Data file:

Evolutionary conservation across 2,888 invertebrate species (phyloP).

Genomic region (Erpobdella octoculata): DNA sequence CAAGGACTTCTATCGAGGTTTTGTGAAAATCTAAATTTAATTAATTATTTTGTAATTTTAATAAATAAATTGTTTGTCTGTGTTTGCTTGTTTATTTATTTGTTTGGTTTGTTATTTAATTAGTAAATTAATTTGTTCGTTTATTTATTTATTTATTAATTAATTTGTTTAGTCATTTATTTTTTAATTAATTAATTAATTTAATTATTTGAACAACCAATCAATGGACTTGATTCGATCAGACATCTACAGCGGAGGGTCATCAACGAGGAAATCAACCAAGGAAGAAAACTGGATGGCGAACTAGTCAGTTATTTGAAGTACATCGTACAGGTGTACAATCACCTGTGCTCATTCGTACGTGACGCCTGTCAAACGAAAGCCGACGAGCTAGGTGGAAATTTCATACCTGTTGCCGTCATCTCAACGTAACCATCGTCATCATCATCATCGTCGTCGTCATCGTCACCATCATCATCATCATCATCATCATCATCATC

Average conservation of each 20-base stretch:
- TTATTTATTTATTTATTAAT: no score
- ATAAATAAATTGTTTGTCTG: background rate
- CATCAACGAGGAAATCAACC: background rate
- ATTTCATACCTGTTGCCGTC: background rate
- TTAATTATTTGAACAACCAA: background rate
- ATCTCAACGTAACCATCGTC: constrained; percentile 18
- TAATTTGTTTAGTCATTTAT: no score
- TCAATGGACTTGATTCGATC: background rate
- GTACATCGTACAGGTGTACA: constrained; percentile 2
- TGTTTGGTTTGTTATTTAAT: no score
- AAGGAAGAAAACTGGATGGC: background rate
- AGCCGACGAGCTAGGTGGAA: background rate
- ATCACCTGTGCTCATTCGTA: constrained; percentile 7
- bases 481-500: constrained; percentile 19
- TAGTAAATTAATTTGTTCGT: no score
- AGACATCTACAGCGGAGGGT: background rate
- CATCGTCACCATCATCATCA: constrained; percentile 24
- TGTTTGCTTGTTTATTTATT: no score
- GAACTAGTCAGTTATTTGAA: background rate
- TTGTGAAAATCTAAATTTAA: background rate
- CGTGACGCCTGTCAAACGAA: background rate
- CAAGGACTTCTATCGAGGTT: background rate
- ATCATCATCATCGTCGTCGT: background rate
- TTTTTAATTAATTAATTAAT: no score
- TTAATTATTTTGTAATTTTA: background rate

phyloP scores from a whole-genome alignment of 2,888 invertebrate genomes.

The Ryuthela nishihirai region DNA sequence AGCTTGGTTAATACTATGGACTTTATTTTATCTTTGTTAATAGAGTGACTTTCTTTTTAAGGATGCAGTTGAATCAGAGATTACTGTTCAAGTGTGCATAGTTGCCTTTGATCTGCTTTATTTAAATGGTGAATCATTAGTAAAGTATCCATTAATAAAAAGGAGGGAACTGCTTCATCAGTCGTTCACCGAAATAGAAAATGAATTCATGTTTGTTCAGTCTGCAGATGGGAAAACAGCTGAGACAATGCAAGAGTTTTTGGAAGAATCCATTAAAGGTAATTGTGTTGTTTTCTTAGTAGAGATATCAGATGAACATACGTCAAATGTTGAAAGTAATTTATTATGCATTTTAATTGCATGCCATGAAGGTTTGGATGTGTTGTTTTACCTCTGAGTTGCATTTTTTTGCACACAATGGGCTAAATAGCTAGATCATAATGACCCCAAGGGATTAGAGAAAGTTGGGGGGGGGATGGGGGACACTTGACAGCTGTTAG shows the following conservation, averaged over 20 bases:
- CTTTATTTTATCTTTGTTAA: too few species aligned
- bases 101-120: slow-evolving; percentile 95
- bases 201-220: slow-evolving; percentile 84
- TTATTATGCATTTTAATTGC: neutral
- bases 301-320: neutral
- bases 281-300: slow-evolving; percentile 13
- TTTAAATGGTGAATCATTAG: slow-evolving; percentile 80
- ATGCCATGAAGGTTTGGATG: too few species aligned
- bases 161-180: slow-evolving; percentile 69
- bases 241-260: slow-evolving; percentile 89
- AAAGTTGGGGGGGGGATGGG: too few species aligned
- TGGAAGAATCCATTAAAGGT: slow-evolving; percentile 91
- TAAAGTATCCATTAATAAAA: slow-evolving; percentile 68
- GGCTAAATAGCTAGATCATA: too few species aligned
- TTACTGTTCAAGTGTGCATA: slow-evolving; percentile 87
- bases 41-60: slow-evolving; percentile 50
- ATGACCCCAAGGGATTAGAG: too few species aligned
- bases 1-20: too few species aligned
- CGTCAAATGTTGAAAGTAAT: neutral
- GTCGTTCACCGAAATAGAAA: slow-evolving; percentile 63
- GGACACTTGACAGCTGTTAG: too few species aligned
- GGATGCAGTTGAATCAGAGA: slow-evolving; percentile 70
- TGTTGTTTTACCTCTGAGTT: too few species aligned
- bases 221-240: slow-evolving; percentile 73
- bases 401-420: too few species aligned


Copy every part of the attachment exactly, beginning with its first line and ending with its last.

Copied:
Evolutionary conservation across 2,888 invertebrate species (phyloP).

Genomic region (Erpobdella octoculata): DNA sequence CAAGGACTTCTATCGAGGTTTTGTGAAAATCTAAATTTAATTAATTATTTTGTAATTTTAATAAATAAATTGTTTGTCTGTGTTTGCTTGTTTATTTATTTGTTTGGTTTGTTATTTAATTAGTAAATTAATTTGTTCGTTTATTTATTTATTTATTAATTAATTTGTTTAGTCATTTATTTTTTAATTAATTAATTAATTTAATTATTTGAACAACCAATCAATGGACTTGATTCGATCAGACATCTACAGCGGAGGGTCATCAACGAGGAAATCAACCAAGGAAGAAAACTGGATGGCGAACTAGTCAGTTATTTGAAGTACATCGTACAGGTGTACAATCACCTGTGCTCATTCGTACGTGACGCCTGTCAAACGAAAGCCGACGAGCTAGGTGGAAATTTCATACCTGTTGCCGTCATCTCAACGTAACCATCGTCATCATCATCATCGTCGTCGTCATCGTCACCATCATCATCATCATCATCATCATCATCATC

Average conservation of each 20-base stretch:
- TTATTTATTTATTTATTAAT: no score
- ATAAATAAATTGTTTGTCTG: background rate
- CATCAACGAGGAAATCAACC: background rate
- ATTTCATACCTGTTGCCGTC: background rate
- TTAATTATTTGAACAACCAA: background rate
- ATCTCAACGTAACCATCGTC: constrained; percentile 18
- TAATTTGTTTAGTCATTTAT: no score
- TCAATGGACTTGATTCGATC: background rate
- GTACATCGTACAGGTGTACA: constrained; percentile 2
- TGTTTGGTTTGTTATTTAAT: no score
- AAGGAAGAAAACTGGATGGC: background rate
- AGCCGACGAGCTAGGTGGAA: background rate
- ATCACCTGTGCTCATTCGTA: constrained; percentile 7
- bases 481-500: constrained; percentile 19
- TAGTAAATTAATTTGTTCGT: no score
- AGACATCTACAGCGGAGGGT: background rate
- CATCGTCACCATCATCATCA: constrained; percentile 24
- TGTTTGCTTGTTTATTTATT: no score
- GAACTAGTCAGTTATTTGAA: background rate
- TTGTGAAAATCTAAATTTAA: background rate
- CGTGACGCCTGTCAAACGAA: background rate
- CAAGGACTTCTATCGAGGTT: background rate
- ATCATCATCATCGTCGTCGT: background rate
- TTTTTAATTAATTAATTAAT: no score
- TTAATTATTTTGTAATTTTA: background rate

phyloP scores from a whole-genome alignment of 2,888 invertebrate genomes.

The Ryuthela nishihirai region DNA sequence AGCTTGGTTAATACTATGGACTTTATTTTATCTTTGTTAATAGAGTGACTTTCTTTTTAAGGATGCAGTTGAATCAGAGATTACTGTTCAAGTGTGCATAGTTGCCTTTGATCTGCTTTATTTAAATGGTGAATCATTAGTAAAGTATCCATTAATAAAAAGGAGGGAACTGCTTCATCAGTCGTTCACCGAAATAGAAAATGAATTCATGTTTGTTCAGTCTGCAGATGGGAAAACAGCTGAGACAATGCAAGAGTTTTTGGAAGAATCCATTAAAGGTAATTGTGTTGTTTTCTTAGTAGAGATATCAGATGAACATACGTCAAATGTTGAAAGTAATTTATTATGCATTTTAATTGCATGCCATGAAGGTTTGGATGTGTTGTTTTACCTCTGAGTTGCATTTTTTTGCACACAATGGGCTAAATAGCTAGATCATAATGACCCCAAGGGATTAGAGAAAGTTGGGGGGGGGATGGGGGACACTTGACAGCTGTTAG shows the following conservation, averaged over 20 bases:
- CTTTATTTTATCTTTGTTAA: too few species aligned
- bases 101-120: slow-evolving; percentile 95
- bases 201-220: slow-evolving; percentile 84
- TTATTATGCATTTTAATTGC: neutral
- bases 301-320: neutral
- bases 281-300: slow-evolving; percentile 13
- TTTAAATGGTGAATCATTAG: slow-evolving; percentile 80
- ATGCCATGAAGGTTTGGATG: too few species aligned
- bases 161-180: slow-evolving; percentile 69
- bases 241-260: slow-evolving; percentile 89
- AAAGTTGGGGGGGGGATGGG: too few species aligned
- TGGAAGAATCCATTAAAGGT: slow-evolving; percentile 91
- TAAAGTATCCATTAATAAAA: slow-evolving; percentile 68
- GGCTAAATAGCTAGATCATA: too few species aligned
- TTACTGTTCAAGTGTGCATA: slow-evolving; percentile 87
- bases 41-60: slow-evolving; percentile 50
- ATGACCCCAAGGGATTAGAG: too few species aligned
- bases 1-20: too few species aligned
- CGTCAAATGTTGAAAGTAAT: neutral
- GTCGTTCACCGAAATAGAAA: slow-evolving; percentile 63
- GGACACTTGACAGCTGTTAG: too few species aligned
- GGATGCAGTTGAATCAGAGA: slow-evolving; percentile 70
- TGTTGTTTTACCTCTGAGTT: too few species aligned
- bases 221-240: slow-evolving; percentile 73
- bases 401-420: too few species aligned